‘Incentives for cooperation are too weak,’ says expert group set up by UN agency
A panel of independent experts has warned that the coronavirus pandemic has exposed that the World Health Organization lacks the power necessary to do its job.
“The WHO is expected to validate reports of disease outbreaks for their pandemic potential and deploy support and containment resources, but its powers and funding to carry out its functions are limited,” said Ellen Johnson Sirleaf, co-chair of the Independent Panel for Pandemic Preparedness and Response.
The panel’s views will carry weight, as it was established by the UN agency itself, following a resolution on the pandemic from member states.
In a 15 January progress report, the 13 members who make up the panel express concern that “incentives for cooperation are too weak to ensure the effective engagement of states with the international system in a disciplined, transparent, accountable and timely manner”.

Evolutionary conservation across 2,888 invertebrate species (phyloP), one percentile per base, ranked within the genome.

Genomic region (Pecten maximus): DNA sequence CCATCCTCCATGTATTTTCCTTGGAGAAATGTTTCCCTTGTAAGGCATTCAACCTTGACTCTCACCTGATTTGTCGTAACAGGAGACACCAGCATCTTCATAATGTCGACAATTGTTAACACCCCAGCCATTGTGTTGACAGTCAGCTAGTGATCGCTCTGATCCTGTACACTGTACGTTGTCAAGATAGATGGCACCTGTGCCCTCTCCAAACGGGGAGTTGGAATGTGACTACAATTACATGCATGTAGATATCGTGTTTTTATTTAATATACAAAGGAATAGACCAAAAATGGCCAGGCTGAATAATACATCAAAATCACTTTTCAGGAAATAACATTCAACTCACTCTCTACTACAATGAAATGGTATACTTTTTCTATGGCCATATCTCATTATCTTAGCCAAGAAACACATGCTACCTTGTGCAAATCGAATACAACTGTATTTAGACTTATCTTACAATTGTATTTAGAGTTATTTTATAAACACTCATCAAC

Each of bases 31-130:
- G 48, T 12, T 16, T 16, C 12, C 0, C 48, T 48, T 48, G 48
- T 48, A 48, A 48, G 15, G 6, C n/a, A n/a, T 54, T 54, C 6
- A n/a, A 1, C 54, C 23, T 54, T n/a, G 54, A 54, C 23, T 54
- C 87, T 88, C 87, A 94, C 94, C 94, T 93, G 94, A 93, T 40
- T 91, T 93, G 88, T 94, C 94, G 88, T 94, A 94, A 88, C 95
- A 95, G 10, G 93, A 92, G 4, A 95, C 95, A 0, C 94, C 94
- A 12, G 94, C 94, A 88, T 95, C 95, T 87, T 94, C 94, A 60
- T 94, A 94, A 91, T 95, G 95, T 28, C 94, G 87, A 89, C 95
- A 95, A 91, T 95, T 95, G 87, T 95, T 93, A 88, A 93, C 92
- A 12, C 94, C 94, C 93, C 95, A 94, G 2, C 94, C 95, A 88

They also warn that the pandemic has exacerbated inequalities both within and between nations.
“The full potential of vaccines cannot be realised if narrow national interests and economic power determine who gets access, instead of basic principles of fairness,” Johnson Sirleaf and her colleagues said.
Helen Lambert, a professor of medical anthropology at the University of Bristol, said the panel’s observations about the pandemic worsening inequalities were “welcome, though they do not point out that this was predictable”.
But she said it was “unfortunate” that the report was being interpreted as “criticism” of the WHO in some quarters.
“This should be recognised as a call to strengthen, not undermine, global institutions,” she said, citing the panel’s message that “global cooperation is paramount”.